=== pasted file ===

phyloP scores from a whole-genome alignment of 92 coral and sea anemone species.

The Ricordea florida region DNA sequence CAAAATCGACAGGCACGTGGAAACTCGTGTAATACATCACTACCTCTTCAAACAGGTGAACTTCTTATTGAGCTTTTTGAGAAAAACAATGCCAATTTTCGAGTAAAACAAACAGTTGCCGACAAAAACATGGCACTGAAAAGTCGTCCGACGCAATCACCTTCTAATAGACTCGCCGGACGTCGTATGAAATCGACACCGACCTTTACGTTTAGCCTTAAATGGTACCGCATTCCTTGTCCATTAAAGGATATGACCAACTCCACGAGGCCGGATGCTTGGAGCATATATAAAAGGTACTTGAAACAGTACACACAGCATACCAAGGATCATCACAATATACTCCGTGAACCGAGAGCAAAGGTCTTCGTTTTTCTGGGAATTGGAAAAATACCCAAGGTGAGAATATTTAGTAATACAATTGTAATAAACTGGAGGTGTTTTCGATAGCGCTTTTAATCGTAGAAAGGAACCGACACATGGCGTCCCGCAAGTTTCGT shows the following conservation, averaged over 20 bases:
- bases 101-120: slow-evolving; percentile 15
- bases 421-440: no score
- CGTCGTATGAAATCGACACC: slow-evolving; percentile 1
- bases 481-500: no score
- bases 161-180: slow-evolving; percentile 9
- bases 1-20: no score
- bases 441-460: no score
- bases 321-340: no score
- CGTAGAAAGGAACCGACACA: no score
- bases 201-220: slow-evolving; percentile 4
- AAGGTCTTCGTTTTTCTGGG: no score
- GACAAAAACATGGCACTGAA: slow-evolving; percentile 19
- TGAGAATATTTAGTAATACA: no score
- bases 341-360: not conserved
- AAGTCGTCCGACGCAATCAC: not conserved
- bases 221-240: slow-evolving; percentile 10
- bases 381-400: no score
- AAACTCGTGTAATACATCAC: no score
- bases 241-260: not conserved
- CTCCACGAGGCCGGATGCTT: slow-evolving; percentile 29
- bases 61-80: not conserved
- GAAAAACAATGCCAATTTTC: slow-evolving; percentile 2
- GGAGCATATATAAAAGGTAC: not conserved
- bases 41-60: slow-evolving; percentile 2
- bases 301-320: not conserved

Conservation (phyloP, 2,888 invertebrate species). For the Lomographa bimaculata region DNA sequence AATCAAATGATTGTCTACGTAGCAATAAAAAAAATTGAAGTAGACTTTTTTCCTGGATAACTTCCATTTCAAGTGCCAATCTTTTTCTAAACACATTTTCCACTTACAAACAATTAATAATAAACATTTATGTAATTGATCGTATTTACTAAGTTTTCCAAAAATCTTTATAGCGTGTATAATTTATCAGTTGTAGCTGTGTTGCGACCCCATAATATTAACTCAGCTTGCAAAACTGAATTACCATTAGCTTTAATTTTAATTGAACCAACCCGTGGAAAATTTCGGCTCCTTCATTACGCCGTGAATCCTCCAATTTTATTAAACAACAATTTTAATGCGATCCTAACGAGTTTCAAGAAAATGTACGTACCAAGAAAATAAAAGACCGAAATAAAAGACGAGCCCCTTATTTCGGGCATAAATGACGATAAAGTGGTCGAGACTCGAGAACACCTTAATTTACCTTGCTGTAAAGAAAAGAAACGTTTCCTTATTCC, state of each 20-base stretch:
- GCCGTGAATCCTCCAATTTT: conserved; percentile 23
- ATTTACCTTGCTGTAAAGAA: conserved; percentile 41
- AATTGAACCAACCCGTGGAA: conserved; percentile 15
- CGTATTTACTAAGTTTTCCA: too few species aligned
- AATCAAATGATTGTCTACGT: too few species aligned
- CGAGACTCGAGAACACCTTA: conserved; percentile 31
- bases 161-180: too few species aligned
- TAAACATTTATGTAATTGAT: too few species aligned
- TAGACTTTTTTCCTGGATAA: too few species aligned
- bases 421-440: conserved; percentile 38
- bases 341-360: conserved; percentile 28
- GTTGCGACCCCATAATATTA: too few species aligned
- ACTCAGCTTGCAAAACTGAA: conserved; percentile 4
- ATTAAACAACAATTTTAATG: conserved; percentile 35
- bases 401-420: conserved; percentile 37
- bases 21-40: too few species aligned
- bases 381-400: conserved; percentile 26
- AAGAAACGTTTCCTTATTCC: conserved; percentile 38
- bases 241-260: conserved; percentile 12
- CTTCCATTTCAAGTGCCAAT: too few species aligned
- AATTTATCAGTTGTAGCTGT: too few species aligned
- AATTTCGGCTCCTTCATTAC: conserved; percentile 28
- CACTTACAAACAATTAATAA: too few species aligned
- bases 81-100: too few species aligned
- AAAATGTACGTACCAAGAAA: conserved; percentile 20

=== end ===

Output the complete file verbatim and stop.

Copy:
phyloP scores from a whole-genome alignment of 92 coral and sea anemone species.

The Ricordea florida region DNA sequence CAAAATCGACAGGCACGTGGAAACTCGTGTAATACATCACTACCTCTTCAAACAGGTGAACTTCTTATTGAGCTTTTTGAGAAAAACAATGCCAATTTTCGAGTAAAACAAACAGTTGCCGACAAAAACATGGCACTGAAAAGTCGTCCGACGCAATCACCTTCTAATAGACTCGCCGGACGTCGTATGAAATCGACACCGACCTTTACGTTTAGCCTTAAATGGTACCGCATTCCTTGTCCATTAAAGGATATGACCAACTCCACGAGGCCGGATGCTTGGAGCATATATAAAAGGTACTTGAAACAGTACACACAGCATACCAAGGATCATCACAATATACTCCGTGAACCGAGAGCAAAGGTCTTCGTTTTTCTGGGAATTGGAAAAATACCCAAGGTGAGAATATTTAGTAATACAATTGTAATAAACTGGAGGTGTTTTCGATAGCGCTTTTAATCGTAGAAAGGAACCGACACATGGCGTCCCGCAAGTTTCGT shows the following conservation, averaged over 20 bases:
- bases 101-120: slow-evolving; percentile 15
- bases 421-440: no score
- CGTCGTATGAAATCGACACC: slow-evolving; percentile 1
- bases 481-500: no score
- bases 161-180: slow-evolving; percentile 9
- bases 1-20: no score
- bases 441-460: no score
- bases 321-340: no score
- CGTAGAAAGGAACCGACACA: no score
- bases 201-220: slow-evolving; percentile 4
- AAGGTCTTCGTTTTTCTGGG: no score
- GACAAAAACATGGCACTGAA: slow-evolving; percentile 19
- TGAGAATATTTAGTAATACA: no score
- bases 341-360: not conserved
- AAGTCGTCCGACGCAATCAC: not conserved
- bases 221-240: slow-evolving; percentile 10
- bases 381-400: no score
- AAACTCGTGTAATACATCAC: no score
- bases 241-260: not conserved
- CTCCACGAGGCCGGATGCTT: slow-evolving; percentile 29
- bases 61-80: not conserved
- GAAAAACAATGCCAATTTTC: slow-evolving; percentile 2
- GGAGCATATATAAAAGGTAC: not conserved
- bases 41-60: slow-evolving; percentile 2
- bases 301-320: not conserved

Conservation (phyloP, 2,888 invertebrate species). For the Lomographa bimaculata region DNA sequence AATCAAATGATTGTCTACGTAGCAATAAAAAAAATTGAAGTAGACTTTTTTCCTGGATAACTTCCATTTCAAGTGCCAATCTTTTTCTAAACACATTTTCCACTTACAAACAATTAATAATAAACATTTATGTAATTGATCGTATTTACTAAGTTTTCCAAAAATCTTTATAGCGTGTATAATTTATCAGTTGTAGCTGTGTTGCGACCCCATAATATTAACTCAGCTTGCAAAACTGAATTACCATTAGCTTTAATTTTAATTGAACCAACCCGTGGAAAATTTCGGCTCCTTCATTACGCCGTGAATCCTCCAATTTTATTAAACAACAATTTTAATGCGATCCTAACGAGTTTCAAGAAAATGTACGTACCAAGAAAATAAAAGACCGAAATAAAAGACGAGCCCCTTATTTCGGGCATAAATGACGATAAAGTGGTCGAGACTCGAGAACACCTTAATTTACCTTGCTGTAAAGAAAAGAAACGTTTCCTTATTCC, state of each 20-base stretch:
- GCCGTGAATCCTCCAATTTT: conserved; percentile 23
- ATTTACCTTGCTGTAAAGAA: conserved; percentile 41
- AATTGAACCAACCCGTGGAA: conserved; percentile 15
- CGTATTTACTAAGTTTTCCA: too few species aligned
- AATCAAATGATTGTCTACGT: too few species aligned
- CGAGACTCGAGAACACCTTA: conserved; percentile 31
- bases 161-180: too few species aligned
- TAAACATTTATGTAATTGAT: too few species aligned
- TAGACTTTTTTCCTGGATAA: too few species aligned
- bases 421-440: conserved; percentile 38
- bases 341-360: conserved; percentile 28
- GTTGCGACCCCATAATATTA: too few species aligned
- ACTCAGCTTGCAAAACTGAA: conserved; percentile 4
- ATTAAACAACAATTTTAATG: conserved; percentile 35
- bases 401-420: conserved; percentile 37
- bases 21-40: too few species aligned
- bases 381-400: conserved; percentile 26
- AAGAAACGTTTCCTTATTCC: conserved; percentile 38
- bases 241-260: conserved; percentile 12
- CTTCCATTTCAAGTGCCAAT: too few species aligned
- AATTTATCAGTTGTAGCTGT: too few species aligned
- AATTTCGGCTCCTTCATTAC: conserved; percentile 28
- CACTTACAAACAATTAATAA: too few species aligned
- bases 81-100: too few species aligned
- AAAATGTACGTACCAAGAAA: conserved; percentile 20